The Raja family took the flight out today. Uncle has retired so they’re moving to the house they bought in their native city awhile back, in anticipation of just such a time. They leave behind a spacious flat on the top floor of a building at the end of a leafy, shaded lane, a company flat in description but home for nearly two decades to a family I’ve known well.
On our mantlepiece there was a family photograph that was shot in the Rajas’ living room by uncle. We had a new party-for-two-families on their sprawling terrace one year. When a powercut during late class stranded me in a deserted college building and I couldn’t reach my parents, I called aunty and she said, “Come over, I’ve made pulao.” I’ve spent innumerable Sundays lounging around in front of their TV set, drifting in and out of conversations with uncle-and-dad and aunty-and-mum, playing Uno with their daughters and napping in their bedroom. After the weekly tutorials I’d go over to their house next door and meet my parents for dinner there. The ‘Neglected Parents Association’ was formed one evening after a gripe session of how the younger generation never wanted to spend time with them anymore – resulting in a monthly (if not more frequent) movie/dinner/outing plan between my parents and uncle-aunty.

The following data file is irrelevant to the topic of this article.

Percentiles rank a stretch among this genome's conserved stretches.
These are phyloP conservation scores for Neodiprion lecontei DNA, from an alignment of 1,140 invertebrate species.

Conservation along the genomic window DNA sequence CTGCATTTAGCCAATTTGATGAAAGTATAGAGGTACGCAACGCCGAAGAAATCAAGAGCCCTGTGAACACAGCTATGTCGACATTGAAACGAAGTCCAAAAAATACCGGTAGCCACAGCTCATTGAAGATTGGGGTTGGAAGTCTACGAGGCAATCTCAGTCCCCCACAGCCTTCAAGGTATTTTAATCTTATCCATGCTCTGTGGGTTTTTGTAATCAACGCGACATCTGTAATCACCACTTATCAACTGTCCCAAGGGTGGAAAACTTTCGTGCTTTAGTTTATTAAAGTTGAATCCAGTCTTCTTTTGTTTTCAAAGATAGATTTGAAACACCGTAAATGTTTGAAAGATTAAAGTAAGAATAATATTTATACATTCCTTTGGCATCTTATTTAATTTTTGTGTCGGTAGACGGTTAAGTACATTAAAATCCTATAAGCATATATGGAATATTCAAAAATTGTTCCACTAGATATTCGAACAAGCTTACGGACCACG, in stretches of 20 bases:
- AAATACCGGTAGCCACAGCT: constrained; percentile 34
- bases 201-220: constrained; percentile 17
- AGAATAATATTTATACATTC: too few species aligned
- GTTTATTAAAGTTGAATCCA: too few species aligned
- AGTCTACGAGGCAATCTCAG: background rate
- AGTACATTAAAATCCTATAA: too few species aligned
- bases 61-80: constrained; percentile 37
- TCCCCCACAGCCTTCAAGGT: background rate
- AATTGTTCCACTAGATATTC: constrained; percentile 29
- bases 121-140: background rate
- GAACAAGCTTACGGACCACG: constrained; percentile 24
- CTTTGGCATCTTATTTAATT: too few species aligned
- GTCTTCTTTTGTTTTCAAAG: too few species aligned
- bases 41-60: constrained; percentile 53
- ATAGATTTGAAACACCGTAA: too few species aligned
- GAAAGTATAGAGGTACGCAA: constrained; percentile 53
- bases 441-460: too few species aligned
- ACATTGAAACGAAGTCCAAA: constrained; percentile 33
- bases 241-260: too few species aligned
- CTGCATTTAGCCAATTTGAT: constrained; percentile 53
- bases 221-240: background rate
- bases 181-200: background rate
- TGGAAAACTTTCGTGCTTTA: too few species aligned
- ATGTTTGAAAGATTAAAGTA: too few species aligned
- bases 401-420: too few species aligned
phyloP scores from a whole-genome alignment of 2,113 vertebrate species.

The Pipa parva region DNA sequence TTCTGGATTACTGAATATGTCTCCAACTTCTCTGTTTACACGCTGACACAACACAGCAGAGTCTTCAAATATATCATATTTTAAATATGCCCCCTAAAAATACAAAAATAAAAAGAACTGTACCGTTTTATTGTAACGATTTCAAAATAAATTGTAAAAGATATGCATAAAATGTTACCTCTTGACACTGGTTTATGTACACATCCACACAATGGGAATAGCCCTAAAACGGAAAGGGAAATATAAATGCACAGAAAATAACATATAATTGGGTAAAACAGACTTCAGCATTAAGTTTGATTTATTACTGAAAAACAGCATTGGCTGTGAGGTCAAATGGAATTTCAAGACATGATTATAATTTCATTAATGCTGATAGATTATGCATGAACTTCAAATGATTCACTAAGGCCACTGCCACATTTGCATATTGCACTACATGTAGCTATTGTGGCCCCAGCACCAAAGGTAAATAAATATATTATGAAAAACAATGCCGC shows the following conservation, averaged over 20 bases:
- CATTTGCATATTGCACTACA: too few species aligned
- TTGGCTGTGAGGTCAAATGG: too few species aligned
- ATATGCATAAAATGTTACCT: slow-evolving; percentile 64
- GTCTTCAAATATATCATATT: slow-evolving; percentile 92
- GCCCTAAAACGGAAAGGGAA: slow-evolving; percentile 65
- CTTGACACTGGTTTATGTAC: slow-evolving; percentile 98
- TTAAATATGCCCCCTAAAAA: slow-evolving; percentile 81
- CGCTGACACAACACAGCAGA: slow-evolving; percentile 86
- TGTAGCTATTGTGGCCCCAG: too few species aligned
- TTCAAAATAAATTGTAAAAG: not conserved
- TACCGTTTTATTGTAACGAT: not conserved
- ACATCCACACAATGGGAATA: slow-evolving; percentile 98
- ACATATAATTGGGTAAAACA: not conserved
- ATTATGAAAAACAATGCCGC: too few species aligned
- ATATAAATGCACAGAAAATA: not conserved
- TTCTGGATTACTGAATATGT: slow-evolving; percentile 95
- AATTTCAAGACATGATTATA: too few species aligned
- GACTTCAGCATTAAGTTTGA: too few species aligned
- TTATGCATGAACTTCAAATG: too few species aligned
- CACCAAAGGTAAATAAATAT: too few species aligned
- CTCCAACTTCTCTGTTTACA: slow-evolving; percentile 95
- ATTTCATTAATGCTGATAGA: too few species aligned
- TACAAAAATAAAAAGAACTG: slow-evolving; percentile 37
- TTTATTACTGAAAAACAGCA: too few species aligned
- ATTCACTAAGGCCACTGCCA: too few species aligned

During the July 26 deluge, the worst ever rain in Mumbai and the only natural calamity I’ve ever had to face, I couldn’t cross the water-logged areas to get home. So I turned around and waded down a dark gulli, the water level rising with each step, even as my fellow-traveller urged me to pull back. I trudged on because I knew exactly where the road would stop sloping, I knew we’d make it to the building without drowning. I knew this because we were going to the Rajas’ place and I’ve been going back home there for years now.
We said our fond farewells yesterday. I know we will keep in touch. Uncle and dad are buddies, an unusual friendship for both of them, typically shy South-Indian men. Mum and aunty will continue their phone updates of health, TV, movies and unwed daughters. Priya, the baby of the family left for the US ages back. And her older sister messaged me last night,
All the best to you, babes. Though we are not best friends, we have a different relationship. Keep in touch and come down to see us soon.
I know. This is a relationship that goes beyond an individual’s common interests with another. It is bigger than any of the pairs in our two families. It is a familial bond and it binds us all together. We will stay friends and family.
But the top floor flat in the building at the end of the lane is second home no more.